A few brief remarks:
Originally Posted by siduri
But what i don;t understand is that apparently american meat animals are all treated heavily with antibiotics besides hormones, so why, despite this, is salmonella so widespread? I guess the treatments are not geared at making meat safe but at making it more productive. Too many rich interest-groups, and way too much greed.
My understanding is that antibiotics are not used in American chicken. Why, I'm not sure, but I believe it's illegal.
Originally Posted by DC Sunshine
You make many valid points. Here, I am sure the practices follow similar lines. However, I am astounded and perturbed at the size of the birds for their age I have seen on various many food shows.
Without getting on the animal activist bandwagon - the living conditions of many of the fowl is abhorent. They live in the sheds for all of their short lives, in many cases with their bedding never being changed in that time. The hock burns are so bad from the ammonia, and many fowl are squashed to death by the others standing on them due to lack of space and trying to avoid the sting of the bedding. Plus they grow so quickly their legs are not strong enough yet to take their weight. Fast growth + heavy weight per bird = profit.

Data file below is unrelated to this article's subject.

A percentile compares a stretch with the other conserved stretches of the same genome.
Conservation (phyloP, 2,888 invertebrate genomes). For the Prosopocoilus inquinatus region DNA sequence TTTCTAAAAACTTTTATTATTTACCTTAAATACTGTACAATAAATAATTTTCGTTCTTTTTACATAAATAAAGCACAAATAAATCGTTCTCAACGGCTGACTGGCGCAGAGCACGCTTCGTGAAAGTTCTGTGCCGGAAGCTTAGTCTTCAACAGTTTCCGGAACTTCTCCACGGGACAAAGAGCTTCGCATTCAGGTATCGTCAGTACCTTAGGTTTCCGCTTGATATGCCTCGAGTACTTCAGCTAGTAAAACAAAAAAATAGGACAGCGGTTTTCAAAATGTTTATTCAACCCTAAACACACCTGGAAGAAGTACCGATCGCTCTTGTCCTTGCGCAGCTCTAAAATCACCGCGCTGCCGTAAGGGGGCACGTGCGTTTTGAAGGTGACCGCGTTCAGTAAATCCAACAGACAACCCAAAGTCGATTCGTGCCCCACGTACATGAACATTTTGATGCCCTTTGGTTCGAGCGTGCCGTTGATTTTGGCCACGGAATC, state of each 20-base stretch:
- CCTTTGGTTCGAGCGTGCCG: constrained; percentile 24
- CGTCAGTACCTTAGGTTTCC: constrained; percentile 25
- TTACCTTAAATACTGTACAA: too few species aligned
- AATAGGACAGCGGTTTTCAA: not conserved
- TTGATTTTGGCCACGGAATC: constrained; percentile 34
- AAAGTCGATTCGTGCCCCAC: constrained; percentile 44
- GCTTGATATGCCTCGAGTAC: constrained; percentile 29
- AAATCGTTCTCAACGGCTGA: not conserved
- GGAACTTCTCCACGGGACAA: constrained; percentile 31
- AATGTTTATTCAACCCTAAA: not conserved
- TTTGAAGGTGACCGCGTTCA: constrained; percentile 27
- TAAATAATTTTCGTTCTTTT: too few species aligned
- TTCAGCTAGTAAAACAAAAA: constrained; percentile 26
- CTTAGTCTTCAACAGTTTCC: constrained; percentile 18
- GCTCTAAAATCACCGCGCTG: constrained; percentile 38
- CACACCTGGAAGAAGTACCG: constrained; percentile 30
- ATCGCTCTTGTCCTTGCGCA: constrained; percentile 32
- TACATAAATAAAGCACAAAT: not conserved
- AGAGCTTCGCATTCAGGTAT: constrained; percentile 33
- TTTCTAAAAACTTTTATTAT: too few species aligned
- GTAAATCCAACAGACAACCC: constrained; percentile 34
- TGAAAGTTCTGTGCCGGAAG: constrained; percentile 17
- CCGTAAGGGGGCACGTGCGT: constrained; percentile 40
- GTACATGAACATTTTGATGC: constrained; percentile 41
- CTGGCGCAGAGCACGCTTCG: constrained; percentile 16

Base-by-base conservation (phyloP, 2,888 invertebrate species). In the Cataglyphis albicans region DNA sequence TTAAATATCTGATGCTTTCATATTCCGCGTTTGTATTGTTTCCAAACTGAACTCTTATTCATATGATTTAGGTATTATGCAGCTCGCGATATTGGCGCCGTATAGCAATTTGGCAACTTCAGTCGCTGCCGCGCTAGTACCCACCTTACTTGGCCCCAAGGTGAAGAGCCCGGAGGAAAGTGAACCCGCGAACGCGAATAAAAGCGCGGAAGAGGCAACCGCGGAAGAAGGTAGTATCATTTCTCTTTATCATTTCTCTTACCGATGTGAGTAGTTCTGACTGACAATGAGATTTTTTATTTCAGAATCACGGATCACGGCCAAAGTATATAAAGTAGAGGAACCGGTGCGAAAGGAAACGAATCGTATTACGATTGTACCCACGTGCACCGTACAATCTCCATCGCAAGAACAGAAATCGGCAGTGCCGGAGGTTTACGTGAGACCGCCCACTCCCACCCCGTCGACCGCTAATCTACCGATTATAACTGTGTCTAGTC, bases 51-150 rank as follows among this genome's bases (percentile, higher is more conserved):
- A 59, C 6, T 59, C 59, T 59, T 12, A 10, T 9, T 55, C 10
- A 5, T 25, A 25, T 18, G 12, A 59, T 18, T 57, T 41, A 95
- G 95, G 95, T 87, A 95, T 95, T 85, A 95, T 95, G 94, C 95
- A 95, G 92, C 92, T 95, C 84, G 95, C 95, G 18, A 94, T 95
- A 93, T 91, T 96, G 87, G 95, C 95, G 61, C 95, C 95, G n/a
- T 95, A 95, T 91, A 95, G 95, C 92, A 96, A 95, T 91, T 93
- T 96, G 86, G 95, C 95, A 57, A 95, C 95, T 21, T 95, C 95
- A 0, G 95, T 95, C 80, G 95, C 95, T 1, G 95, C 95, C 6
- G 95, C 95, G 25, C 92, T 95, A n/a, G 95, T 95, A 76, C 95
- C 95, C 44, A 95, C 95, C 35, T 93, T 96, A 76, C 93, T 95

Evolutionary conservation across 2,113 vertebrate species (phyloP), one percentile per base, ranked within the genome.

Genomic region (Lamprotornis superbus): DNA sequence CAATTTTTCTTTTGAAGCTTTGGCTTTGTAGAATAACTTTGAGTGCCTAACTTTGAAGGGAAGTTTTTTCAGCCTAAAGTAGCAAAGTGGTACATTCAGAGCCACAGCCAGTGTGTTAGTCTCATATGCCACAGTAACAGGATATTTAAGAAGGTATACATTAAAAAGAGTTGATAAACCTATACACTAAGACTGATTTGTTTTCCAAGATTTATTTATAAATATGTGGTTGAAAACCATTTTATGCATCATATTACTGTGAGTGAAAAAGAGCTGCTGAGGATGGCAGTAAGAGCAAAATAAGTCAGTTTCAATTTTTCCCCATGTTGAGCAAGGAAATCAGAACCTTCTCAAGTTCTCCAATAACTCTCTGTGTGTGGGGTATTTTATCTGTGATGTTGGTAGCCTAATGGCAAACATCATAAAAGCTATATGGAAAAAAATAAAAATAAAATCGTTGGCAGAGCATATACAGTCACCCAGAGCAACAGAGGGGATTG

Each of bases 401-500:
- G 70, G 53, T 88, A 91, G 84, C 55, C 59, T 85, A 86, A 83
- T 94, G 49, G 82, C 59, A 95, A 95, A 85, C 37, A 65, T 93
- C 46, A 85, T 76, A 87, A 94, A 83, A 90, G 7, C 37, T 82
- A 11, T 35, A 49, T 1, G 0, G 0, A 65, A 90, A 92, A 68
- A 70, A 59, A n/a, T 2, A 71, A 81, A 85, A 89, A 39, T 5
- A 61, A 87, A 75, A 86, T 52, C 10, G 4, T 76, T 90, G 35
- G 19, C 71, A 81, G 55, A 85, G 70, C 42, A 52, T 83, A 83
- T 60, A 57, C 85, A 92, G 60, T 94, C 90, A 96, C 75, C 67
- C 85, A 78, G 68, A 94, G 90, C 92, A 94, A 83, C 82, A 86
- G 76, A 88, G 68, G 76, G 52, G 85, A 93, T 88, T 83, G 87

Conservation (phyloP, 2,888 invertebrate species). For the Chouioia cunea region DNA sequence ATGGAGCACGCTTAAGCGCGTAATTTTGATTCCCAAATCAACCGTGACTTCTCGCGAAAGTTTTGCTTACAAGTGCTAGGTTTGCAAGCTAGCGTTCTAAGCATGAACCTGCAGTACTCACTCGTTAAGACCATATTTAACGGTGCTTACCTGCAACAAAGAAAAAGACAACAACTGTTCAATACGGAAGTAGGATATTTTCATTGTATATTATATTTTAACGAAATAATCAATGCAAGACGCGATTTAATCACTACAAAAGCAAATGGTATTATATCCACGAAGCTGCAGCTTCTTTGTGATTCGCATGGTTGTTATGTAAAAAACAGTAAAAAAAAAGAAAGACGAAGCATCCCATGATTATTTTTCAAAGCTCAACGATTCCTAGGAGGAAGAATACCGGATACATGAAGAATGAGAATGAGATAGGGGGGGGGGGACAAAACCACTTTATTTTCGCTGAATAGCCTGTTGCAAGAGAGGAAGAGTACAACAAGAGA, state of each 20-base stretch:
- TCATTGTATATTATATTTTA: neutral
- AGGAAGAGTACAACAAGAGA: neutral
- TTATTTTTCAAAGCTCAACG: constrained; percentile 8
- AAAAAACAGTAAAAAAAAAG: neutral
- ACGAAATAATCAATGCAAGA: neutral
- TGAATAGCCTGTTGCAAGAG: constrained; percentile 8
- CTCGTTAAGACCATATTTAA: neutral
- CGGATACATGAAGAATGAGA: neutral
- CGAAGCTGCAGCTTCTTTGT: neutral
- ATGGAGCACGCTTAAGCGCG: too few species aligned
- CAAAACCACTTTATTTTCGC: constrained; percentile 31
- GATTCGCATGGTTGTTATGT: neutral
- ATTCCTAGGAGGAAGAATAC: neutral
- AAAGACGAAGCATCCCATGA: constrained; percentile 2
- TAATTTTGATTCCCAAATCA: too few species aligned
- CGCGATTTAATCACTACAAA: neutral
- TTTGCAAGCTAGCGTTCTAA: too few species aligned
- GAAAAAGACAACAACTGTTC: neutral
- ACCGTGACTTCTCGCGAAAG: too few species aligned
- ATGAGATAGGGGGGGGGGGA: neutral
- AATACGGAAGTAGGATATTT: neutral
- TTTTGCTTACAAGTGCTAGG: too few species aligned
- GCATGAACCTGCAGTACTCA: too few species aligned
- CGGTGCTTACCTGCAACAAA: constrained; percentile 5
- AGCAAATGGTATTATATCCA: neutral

There are reputable and respected production places out there - it's just when you see the others - it can change your mind about what product you eat.
I couldn't agree with you more. My objection to American chicken is not especially a humane one, though I'm certainly not gung-ho about the maltreatment of animals. My objection is rather that they go to all this trouble doing horrible things to the animals, and the product is stunningly inferior: minimal flavor, high incidence of infection. What's really disturbing, however, is that it appears that humanely-treated organic free-range chickens in America are also teeming with salmonellosis, which means that (as I said) it's basically a breeding problem at this point.
If I were under the gun to eat chicken sashimi in America, I'd make a point of buying free-range and all that, to be sure, but I'd also buy heirloom varieties. In effect, I do this now anyway, because I buy most of my chicken at the Asian markets -- whole, fresh-killed, head and feet on. The flesh is denser, not full of water, and has an excellent chicken flavor -- unlike Purdue and Tyson, for example. And the carcasses make great stock!
If I really had to make chicken sashimi, though, I think I'd order one of those California poulet bleus
, which they've been working on to be essentially poulet de Bresse
. Pricey, but delicious, and also humanely treated, properly fed, and not bred to gain weight without flavor. But I'd still be a bit nervous about it....